Date of Conferral
Doctor of Education (Ed.D.)
Kimberly F. Alkins
Poverty has an on-going and broadening negative effect on students’ academic performance. At the research school, 78% of the students in poverty performed below proficiency on the national literacy test in 2012. In 2013, the number was 68%, and in 2014, 80% performed below proficiency. The purpose of this research study was to explore the instructional strategies that teachers are using with these students in poverty. Piaget’s cognitive development and Vygotsky’s social development theories established the conceptual framework for this study. The research questions that this study sought to answer at the local school setting were what instructional strategies teachers are using, which strategies teachers believe are most effective, how prepared do teachers believe they are to teach these students, and what assistance would teachers like to meet the academic needs of their students. In this instrumental case study, a convenience sample of 4 teachers was interviewed, and 1 lesson plan per teacher was reviewed. Interview data were analyzed inductively using the thematic approach and coding. A checklist was used to analyze lesson plans for instructional strategies used. From the findings, 5 major themes were developed: use of students’ prior knowledge/experience, cooperative learning and differentiated instruction are effective in teaching students in poverty, limited resources affect student learning, teachers need to be equipped with necessary sources to teach, and more and frequent professional development in literacy skills is needed. A 3-day professional development workshop was developed. The study findings can contribute to social change by increasing teachers’ use of effective instructional strategies to improve learning and literacy achievement of students in poverty.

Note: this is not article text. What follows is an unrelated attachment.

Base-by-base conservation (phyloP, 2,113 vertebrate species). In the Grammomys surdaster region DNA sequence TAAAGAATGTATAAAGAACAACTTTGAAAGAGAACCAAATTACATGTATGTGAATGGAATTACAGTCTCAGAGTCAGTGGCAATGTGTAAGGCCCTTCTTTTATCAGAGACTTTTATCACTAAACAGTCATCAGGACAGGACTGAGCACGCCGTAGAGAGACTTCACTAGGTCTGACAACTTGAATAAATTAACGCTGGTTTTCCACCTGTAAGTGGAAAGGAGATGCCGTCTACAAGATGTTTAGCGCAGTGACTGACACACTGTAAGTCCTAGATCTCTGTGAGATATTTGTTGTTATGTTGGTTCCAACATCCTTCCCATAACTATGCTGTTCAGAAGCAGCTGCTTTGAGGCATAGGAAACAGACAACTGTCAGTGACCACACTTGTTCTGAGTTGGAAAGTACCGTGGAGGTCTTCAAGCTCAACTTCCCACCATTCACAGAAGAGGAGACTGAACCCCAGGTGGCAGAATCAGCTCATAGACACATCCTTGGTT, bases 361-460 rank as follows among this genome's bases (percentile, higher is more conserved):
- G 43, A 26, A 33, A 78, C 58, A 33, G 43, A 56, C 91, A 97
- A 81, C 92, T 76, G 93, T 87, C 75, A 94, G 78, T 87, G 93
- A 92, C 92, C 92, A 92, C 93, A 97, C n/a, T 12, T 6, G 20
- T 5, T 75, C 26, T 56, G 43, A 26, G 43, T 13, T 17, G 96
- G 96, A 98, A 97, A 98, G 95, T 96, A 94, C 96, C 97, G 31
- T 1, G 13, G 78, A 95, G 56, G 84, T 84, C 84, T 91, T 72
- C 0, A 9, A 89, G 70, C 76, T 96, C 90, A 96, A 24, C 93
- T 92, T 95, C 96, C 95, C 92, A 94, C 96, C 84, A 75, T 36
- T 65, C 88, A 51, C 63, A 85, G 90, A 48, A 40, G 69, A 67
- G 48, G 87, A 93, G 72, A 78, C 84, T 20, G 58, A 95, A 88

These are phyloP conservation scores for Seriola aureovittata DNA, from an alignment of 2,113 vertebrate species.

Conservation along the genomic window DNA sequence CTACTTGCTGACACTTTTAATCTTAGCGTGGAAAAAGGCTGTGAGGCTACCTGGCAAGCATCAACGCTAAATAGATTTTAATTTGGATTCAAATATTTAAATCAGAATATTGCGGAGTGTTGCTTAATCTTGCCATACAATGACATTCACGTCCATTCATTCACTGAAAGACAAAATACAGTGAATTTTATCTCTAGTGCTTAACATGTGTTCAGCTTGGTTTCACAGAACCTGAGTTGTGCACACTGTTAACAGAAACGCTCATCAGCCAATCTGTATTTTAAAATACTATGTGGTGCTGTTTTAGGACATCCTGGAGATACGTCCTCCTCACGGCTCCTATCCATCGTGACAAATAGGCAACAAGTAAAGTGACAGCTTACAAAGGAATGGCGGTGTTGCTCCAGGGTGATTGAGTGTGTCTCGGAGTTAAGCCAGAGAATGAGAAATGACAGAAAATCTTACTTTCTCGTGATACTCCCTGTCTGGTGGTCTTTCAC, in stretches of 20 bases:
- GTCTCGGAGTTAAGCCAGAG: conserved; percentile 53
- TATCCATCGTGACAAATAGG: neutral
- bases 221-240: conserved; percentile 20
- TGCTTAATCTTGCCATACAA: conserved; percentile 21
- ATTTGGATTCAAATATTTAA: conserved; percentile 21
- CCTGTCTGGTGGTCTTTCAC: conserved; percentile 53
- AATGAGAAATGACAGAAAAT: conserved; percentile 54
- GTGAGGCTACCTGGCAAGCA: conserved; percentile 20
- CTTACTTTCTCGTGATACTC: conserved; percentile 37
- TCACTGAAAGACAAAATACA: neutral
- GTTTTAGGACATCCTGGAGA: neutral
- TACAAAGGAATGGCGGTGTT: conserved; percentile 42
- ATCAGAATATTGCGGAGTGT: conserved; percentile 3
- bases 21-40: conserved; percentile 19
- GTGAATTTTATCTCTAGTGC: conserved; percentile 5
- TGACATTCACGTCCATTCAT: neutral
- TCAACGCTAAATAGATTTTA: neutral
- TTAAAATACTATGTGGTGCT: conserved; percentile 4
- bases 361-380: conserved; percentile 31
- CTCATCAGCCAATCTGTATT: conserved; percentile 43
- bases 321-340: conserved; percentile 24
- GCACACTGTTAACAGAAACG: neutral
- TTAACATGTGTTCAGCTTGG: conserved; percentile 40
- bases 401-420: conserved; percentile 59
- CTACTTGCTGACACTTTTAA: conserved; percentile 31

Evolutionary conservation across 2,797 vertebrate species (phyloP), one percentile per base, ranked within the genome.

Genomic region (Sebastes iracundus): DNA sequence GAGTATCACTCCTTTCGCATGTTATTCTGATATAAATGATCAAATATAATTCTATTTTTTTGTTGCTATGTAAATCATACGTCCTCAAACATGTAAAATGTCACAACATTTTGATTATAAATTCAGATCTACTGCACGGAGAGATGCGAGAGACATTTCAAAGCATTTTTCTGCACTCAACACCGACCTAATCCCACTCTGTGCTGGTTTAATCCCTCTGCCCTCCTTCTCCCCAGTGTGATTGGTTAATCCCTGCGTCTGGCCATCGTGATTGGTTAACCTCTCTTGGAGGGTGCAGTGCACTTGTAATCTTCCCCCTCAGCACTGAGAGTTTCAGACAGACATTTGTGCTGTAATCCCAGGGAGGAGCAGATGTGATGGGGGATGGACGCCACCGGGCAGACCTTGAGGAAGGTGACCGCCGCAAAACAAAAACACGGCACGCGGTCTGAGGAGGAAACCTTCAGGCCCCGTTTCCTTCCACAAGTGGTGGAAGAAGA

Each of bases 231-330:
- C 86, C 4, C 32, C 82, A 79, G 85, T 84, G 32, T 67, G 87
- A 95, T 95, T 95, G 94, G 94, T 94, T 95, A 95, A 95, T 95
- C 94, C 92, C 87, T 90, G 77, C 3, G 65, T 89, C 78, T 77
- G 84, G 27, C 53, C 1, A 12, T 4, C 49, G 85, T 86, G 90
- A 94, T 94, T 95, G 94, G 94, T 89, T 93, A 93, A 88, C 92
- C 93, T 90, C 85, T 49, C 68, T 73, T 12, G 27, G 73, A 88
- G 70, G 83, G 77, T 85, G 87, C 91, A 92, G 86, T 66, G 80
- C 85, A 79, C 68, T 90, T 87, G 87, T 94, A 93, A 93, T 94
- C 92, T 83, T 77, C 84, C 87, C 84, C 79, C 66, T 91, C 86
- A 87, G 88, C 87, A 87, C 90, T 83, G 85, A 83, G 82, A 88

Miller-Thompson, Carlene Leonie, "Instructional Strategies Teachers Use to Improve Literacy Performance of Children in Poverty" (2020). Walden Dissertations and Doctoral Studies. 8758.